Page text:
Praise be to our Lord and God
From your favoured seat behind the most exalted throne,
Whisper gently to your son
“He has no wine”.
And, I will do his bidding –
Petty piece of pottery!
Rings of long neglected watermarks
Of the first flushing out
Of earthly dregs and grime.
I’ll fill to the brim
From Jacob’s well
Sparking waters that give life.
Wait breathlessly for his command
To turn the water into wine.
Little Spec of Dust
Little spec of dust
Whence came you?
“O I blew in
On the last gust of wind
That wantonly carried me
This way, that and in a swoon.
Again it rolls me up,
Spins me back to whence I came.
So, I go round and round
When the great gust
Will blow me far far
Into the Sun’s blinding darkness.”
The Way To Dusty Death
I asked the mountain to move
and a rock landed on me,
transfixing me to the desert sands;
a mill-stone of my own making.
Parched, I cannot move;
the weight of yesterdays sink deeply
deeply to my soul.
If motionless, I find relief.
I relax and let go.
A distant cloud bursts
and a gentle zephyr brings the text
“In you I am well pleased”.
Is this the way to dusty death?
Contemplating My Prostate
The prostate is ego-bloated.
It restricts flow;
Voidance that should rinse and purge
Limbs and members of that one vine.
Placed for one purpose,
But it grows!
Disproportionate to its first intent;
What should shut and what may go.
Oblivious to all,
It turns, cogitates, and issues sparks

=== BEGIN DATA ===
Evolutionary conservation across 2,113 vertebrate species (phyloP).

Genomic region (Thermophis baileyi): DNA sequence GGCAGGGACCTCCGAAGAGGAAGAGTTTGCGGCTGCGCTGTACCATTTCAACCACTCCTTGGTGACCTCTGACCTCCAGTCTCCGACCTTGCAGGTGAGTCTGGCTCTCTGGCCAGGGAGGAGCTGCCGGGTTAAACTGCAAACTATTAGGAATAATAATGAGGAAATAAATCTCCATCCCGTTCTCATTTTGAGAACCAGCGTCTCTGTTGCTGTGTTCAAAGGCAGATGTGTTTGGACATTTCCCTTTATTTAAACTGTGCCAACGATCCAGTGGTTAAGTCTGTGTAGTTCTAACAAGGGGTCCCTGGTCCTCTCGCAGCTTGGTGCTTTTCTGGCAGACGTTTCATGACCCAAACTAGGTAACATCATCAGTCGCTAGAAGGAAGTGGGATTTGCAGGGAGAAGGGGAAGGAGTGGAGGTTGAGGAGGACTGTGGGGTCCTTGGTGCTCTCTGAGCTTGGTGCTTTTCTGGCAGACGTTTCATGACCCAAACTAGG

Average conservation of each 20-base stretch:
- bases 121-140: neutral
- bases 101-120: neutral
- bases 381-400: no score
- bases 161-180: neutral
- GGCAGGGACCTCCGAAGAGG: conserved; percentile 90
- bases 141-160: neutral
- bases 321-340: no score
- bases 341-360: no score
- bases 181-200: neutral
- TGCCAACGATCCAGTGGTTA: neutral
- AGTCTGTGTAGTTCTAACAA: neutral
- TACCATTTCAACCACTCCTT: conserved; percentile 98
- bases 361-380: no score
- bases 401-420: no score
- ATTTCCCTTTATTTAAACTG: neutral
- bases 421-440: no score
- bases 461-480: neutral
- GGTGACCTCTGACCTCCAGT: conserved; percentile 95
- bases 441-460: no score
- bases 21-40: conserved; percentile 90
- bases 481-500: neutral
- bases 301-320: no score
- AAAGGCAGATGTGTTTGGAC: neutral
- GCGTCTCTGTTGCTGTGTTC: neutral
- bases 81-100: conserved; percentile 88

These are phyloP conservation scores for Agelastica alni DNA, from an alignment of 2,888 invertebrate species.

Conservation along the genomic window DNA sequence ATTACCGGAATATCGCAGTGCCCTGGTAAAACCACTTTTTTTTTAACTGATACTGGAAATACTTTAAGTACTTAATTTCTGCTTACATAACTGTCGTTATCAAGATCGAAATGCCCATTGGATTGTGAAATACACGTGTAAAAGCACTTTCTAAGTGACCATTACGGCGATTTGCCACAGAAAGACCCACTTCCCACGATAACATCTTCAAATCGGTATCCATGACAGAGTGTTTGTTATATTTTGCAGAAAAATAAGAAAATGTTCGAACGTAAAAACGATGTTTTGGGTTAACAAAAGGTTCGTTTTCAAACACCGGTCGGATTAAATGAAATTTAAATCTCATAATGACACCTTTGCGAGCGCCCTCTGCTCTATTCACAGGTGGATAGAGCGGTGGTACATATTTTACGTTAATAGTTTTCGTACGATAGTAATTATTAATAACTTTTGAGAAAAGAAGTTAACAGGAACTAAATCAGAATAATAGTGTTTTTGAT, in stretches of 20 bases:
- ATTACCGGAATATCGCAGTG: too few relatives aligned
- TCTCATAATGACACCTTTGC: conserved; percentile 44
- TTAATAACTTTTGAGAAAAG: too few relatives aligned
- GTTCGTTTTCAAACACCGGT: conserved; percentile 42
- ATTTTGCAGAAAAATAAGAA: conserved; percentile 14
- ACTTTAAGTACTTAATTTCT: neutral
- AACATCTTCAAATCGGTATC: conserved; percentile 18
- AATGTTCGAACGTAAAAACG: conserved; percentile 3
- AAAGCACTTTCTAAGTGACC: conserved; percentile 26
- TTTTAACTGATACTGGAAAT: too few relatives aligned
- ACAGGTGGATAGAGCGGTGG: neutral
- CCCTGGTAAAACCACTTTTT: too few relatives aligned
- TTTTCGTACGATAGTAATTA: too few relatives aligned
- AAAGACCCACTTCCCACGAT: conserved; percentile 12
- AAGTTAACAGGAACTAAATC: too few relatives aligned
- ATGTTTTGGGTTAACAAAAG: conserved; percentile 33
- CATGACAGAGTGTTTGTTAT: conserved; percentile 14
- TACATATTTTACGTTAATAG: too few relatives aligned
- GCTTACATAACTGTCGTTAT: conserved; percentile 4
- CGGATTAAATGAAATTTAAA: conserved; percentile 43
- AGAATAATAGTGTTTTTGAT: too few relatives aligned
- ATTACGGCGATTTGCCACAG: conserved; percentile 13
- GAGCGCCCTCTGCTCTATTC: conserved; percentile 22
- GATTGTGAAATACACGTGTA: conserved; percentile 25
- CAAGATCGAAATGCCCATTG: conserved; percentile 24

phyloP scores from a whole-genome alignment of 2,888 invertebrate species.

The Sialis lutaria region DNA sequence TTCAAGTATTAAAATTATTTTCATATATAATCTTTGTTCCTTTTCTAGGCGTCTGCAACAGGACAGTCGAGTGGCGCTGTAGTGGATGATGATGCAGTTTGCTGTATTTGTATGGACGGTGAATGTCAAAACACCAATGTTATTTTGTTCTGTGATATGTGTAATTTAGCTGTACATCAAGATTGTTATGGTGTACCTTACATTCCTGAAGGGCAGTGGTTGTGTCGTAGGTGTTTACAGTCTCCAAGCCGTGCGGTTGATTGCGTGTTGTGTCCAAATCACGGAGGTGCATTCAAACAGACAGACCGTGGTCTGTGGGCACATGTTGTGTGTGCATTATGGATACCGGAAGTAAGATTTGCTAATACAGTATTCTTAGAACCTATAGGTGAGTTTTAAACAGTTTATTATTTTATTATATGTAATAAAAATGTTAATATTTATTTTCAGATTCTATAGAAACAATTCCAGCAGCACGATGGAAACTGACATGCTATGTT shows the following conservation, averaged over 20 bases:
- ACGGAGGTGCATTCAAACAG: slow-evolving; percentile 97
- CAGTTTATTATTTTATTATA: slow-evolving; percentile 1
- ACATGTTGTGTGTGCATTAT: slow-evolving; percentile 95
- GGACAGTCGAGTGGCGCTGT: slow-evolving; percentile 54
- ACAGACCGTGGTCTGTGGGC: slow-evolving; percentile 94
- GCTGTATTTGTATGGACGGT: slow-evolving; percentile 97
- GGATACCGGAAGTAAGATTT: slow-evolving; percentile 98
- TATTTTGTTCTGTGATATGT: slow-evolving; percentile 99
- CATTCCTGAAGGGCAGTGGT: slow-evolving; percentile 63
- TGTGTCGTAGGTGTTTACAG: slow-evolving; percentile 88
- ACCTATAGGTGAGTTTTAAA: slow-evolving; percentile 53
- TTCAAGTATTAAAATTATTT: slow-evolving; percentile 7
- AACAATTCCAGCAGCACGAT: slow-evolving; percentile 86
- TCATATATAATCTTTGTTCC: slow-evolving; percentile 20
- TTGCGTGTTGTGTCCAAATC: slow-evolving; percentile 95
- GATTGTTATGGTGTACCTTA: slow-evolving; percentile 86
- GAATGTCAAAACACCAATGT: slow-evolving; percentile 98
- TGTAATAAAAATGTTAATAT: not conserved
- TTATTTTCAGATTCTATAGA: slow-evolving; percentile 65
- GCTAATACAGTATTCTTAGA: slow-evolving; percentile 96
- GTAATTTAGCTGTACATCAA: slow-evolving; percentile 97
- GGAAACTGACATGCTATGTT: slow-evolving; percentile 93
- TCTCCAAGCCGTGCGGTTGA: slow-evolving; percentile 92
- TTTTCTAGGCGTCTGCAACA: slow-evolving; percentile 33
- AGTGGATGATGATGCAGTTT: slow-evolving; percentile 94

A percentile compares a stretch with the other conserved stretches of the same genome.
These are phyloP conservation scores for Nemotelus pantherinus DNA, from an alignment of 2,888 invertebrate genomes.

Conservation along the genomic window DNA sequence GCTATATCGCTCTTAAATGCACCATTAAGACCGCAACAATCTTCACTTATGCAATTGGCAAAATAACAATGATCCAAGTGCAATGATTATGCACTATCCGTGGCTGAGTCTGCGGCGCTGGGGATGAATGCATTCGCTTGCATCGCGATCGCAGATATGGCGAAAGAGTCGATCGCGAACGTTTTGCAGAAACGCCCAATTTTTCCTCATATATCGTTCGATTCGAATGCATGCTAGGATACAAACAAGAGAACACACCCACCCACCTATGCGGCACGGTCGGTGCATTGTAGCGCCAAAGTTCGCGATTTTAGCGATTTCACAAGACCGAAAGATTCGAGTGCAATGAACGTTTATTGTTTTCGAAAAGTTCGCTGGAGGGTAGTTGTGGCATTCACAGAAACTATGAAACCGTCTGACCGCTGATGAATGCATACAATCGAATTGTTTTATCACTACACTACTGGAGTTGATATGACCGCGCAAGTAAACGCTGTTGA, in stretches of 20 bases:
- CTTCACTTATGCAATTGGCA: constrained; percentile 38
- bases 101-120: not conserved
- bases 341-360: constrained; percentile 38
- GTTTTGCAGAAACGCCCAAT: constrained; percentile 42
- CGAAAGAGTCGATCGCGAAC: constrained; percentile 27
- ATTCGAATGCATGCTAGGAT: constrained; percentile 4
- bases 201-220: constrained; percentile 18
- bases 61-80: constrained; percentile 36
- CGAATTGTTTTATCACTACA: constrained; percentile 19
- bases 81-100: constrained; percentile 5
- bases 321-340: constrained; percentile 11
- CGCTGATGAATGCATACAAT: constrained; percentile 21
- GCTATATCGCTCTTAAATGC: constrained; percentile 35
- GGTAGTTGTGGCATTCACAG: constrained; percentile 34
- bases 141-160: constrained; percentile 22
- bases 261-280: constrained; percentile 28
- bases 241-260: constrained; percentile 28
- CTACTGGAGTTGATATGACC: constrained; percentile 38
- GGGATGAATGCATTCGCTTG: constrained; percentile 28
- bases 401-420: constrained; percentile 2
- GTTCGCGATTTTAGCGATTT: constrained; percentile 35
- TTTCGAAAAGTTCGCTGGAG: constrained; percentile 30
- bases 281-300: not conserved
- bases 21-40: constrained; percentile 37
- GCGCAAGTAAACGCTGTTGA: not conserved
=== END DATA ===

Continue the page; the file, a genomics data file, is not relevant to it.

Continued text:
This agent of the spectre of darkness
Must be suppressed at once!
Reduce the size of this bloatedness.
Be cruel but kind
And save from implosions and descent to hell.
A few years ago I passed through an arid zone in our otherwise beautiful state of Tasmania. The area had once been a thriving copper mine. It now lies desolate. I saw natures beautiful colours, with the exception of dappled greens. And, in that silence no birds sang. The Midas touch had taken what was considered of value, leaving behind open wounds and piles of rubble to mock the nature we are master of. No Caesar could be more arrogant and ruthless.
The riches reaped made us blind. Digging giant holes in the ground seemed a good idea and we transposed it, repeating the success around the country. It has been a summer’s day of wealth, success and idleness. Blind greed and slothfulness too have diminishing returns. Mineral prices are tumbling. So are the economy and the futures of those who forgot the lessons of the grasshopper and the ant. The message “Go to the ant thou sluggard and be wise!”
It is a small reminder that our natural resources are finite and need proper husbanding. As fortunate custodians of all of creation, we are bound to nurturing this vast and bountiful world. If we fail in our duty to be creative, responsible and industrious our garden turns into a desert; a lesson learned many times over by the children of Israel. They were sold into slavery by powers that destroyed their cities and gardens. We too, today, face humiliating negotiations over sovereign rights with outsiders who dictate the terms of agreement. They’ll dig fresh holes and displace the locals with their own representatives and work the sites. For a little over thirty pieces of silver we sell our garden, our little piece of Paradise, and hide our shame with leaves from remaining trees.